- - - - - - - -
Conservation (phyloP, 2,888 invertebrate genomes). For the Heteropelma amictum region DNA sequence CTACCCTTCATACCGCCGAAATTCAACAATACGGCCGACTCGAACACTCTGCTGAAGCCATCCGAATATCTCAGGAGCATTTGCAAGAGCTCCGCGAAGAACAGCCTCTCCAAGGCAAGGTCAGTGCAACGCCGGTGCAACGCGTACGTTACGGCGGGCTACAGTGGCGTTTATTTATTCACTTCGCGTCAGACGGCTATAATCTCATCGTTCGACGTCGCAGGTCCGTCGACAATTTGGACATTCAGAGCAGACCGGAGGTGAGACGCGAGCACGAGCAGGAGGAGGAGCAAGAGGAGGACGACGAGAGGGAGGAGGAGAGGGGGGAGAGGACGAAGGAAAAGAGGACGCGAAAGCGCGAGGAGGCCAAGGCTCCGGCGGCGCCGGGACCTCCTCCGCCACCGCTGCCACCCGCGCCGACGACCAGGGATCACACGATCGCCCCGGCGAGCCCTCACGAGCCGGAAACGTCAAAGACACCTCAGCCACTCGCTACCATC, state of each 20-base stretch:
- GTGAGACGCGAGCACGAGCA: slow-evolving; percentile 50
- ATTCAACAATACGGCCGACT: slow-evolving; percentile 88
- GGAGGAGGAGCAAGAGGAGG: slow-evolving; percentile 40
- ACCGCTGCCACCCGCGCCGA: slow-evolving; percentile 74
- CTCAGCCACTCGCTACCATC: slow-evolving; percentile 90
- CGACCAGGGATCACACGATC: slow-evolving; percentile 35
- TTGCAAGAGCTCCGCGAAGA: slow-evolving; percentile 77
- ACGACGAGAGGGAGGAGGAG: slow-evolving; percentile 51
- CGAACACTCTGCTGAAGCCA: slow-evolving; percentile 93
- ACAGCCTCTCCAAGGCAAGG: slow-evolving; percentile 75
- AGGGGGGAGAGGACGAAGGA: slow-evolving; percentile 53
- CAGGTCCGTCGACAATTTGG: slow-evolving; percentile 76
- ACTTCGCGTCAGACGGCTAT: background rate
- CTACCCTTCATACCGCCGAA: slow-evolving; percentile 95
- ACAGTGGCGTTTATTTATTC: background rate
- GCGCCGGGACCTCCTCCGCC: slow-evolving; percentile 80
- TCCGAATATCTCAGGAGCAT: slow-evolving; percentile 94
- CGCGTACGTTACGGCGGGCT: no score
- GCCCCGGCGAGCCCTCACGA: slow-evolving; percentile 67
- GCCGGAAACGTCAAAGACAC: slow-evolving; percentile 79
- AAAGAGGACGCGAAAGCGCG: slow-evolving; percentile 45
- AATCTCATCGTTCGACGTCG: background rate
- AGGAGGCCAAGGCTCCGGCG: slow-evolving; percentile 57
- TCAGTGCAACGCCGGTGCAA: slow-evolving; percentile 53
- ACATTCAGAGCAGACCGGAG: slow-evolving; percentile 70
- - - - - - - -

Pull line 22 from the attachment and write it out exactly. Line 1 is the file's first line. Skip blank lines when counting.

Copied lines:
- AAAGAGGACGCGAAAGCGCG: slow-evolving; percentile 45